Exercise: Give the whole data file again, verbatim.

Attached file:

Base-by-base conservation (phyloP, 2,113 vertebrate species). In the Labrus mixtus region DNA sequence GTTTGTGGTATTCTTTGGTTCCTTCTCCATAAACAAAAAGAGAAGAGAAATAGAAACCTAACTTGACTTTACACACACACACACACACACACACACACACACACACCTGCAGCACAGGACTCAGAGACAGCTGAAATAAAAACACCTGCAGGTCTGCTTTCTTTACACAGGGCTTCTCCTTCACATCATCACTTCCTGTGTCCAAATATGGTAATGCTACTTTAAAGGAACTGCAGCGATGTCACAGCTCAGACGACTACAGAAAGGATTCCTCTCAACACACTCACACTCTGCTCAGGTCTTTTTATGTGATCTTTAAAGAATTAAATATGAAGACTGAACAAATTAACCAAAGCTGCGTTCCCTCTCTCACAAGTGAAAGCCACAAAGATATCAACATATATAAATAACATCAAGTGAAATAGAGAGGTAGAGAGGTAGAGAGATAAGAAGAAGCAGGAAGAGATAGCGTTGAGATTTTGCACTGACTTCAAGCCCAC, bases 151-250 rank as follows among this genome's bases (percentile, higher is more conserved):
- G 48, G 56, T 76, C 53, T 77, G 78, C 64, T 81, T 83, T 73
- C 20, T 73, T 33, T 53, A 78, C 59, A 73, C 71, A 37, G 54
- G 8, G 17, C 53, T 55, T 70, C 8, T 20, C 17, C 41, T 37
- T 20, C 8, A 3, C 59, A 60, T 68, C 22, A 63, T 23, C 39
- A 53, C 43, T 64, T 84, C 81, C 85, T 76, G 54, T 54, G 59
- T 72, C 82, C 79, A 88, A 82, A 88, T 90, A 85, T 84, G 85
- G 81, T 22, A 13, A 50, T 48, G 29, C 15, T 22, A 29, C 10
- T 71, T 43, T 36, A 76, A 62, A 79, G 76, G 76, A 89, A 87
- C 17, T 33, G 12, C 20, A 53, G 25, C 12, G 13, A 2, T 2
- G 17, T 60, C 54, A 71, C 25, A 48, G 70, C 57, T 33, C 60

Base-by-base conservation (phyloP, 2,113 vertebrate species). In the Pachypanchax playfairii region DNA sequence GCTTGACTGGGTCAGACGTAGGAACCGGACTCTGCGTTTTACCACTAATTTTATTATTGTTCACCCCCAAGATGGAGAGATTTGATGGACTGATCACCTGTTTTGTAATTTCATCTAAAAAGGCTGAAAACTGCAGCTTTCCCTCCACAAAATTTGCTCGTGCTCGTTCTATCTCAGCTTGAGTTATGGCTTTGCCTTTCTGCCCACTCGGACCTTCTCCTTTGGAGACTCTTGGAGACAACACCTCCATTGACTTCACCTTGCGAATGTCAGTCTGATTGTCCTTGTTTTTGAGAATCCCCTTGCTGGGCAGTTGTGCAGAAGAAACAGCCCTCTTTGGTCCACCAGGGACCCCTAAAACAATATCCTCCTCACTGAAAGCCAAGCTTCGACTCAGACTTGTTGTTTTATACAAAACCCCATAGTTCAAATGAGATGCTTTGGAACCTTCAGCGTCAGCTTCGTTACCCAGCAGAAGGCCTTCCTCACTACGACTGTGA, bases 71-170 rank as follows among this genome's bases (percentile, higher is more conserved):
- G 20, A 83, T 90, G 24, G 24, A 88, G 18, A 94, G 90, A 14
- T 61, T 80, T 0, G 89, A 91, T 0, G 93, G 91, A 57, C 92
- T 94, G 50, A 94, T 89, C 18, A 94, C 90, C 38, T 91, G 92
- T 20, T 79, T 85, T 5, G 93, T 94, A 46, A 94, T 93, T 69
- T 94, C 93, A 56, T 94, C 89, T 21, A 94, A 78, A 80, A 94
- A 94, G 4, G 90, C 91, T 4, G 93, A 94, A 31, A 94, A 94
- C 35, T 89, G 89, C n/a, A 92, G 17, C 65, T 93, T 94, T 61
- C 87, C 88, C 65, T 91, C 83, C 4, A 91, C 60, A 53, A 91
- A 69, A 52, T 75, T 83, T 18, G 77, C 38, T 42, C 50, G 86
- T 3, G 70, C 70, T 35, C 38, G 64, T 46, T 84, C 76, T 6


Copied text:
Base-by-base conservation (phyloP, 2,113 vertebrate species). In the Labrus mixtus region DNA sequence GTTTGTGGTATTCTTTGGTTCCTTCTCCATAAACAAAAAGAGAAGAGAAATAGAAACCTAACTTGACTTTACACACACACACACACACACACACACACACACACACCTGCAGCACAGGACTCAGAGACAGCTGAAATAAAAACACCTGCAGGTCTGCTTTCTTTACACAGGGCTTCTCCTTCACATCATCACTTCCTGTGTCCAAATATGGTAATGCTACTTTAAAGGAACTGCAGCGATGTCACAGCTCAGACGACTACAGAAAGGATTCCTCTCAACACACTCACACTCTGCTCAGGTCTTTTTATGTGATCTTTAAAGAATTAAATATGAAGACTGAACAAATTAACCAAAGCTGCGTTCCCTCTCTCACAAGTGAAAGCCACAAAGATATCAACATATATAAATAACATCAAGTGAAATAGAGAGGTAGAGAGGTAGAGAGATAAGAAGAAGCAGGAAGAGATAGCGTTGAGATTTTGCACTGACTTCAAGCCCAC, bases 151-250 rank as follows among this genome's bases (percentile, higher is more conserved):
- G 48, G 56, T 76, C 53, T 77, G 78, C 64, T 81, T 83, T 73
- C 20, T 73, T 33, T 53, A 78, C 59, A 73, C 71, A 37, G 54
- G 8, G 17, C 53, T 55, T 70, C 8, T 20, C 17, C 41, T 37
- T 20, C 8, A 3, C 59, A 60, T 68, C 22, A 63, T 23, C 39
- A 53, C 43, T 64, T 84, C 81, C 85, T 76, G 54, T 54, G 59
- T 72, C 82, C 79, A 88, A 82, A 88, T 90, A 85, T 84, G 85
- G 81, T 22, A 13, A 50, T 48, G 29, C 15, T 22, A 29, C 10
- T 71, T 43, T 36, A 76, A 62, A 79, G 76, G 76, A 89, A 87
- C 17, T 33, G 12, C 20, A 53, G 25, C 12, G 13, A 2, T 2
- G 17, T 60, C 54, A 71, C 25, A 48, G 70, C 57, T 33, C 60

Base-by-base conservation (phyloP, 2,113 vertebrate species). In the Pachypanchax playfairii region DNA sequence GCTTGACTGGGTCAGACGTAGGAACCGGACTCTGCGTTTTACCACTAATTTTATTATTGTTCACCCCCAAGATGGAGAGATTTGATGGACTGATCACCTGTTTTGTAATTTCATCTAAAAAGGCTGAAAACTGCAGCTTTCCCTCCACAAAATTTGCTCGTGCTCGTTCTATCTCAGCTTGAGTTATGGCTTTGCCTTTCTGCCCACTCGGACCTTCTCCTTTGGAGACTCTTGGAGACAACACCTCCATTGACTTCACCTTGCGAATGTCAGTCTGATTGTCCTTGTTTTTGAGAATCCCCTTGCTGGGCAGTTGTGCAGAAGAAACAGCCCTCTTTGGTCCACCAGGGACCCCTAAAACAATATCCTCCTCACTGAAAGCCAAGCTTCGACTCAGACTTGTTGTTTTATACAAAACCCCATAGTTCAAATGAGATGCTTTGGAACCTTCAGCGTCAGCTTCGTTACCCAGCAGAAGGCCTTCCTCACTACGACTGTGA, bases 71-170 rank as follows among this genome's bases (percentile, higher is more conserved):
- G 20, A 83, T 90, G 24, G 24, A 88, G 18, A 94, G 90, A 14
- T 61, T 80, T 0, G 89, A 91, T 0, G 93, G 91, A 57, C 92
- T 94, G 50, A 94, T 89, C 18, A 94, C 90, C 38, T 91, G 92
- T 20, T 79, T 85, T 5, G 93, T 94, A 46, A 94, T 93, T 69
- T 94, C 93, A 56, T 94, C 89, T 21, A 94, A 78, A 80, A 94
- A 94, G 4, G 90, C 91, T 4, G 93, A 94, A 31, A 94, A 94
- C 35, T 89, G 89, C n/a, A 92, G 17, C 65, T 93, T 94, T 61
- C 87, C 88, C 65, T 91, C 83, C 4, A 91, C 60, A 53, A 91
- A 69, A 52, T 75, T 83, T 18, G 77, C 38, T 42, C 50, G 86
- T 3, G 70, C 70, T 35, C 38, G 64, T 46, T 84, C 76, T 6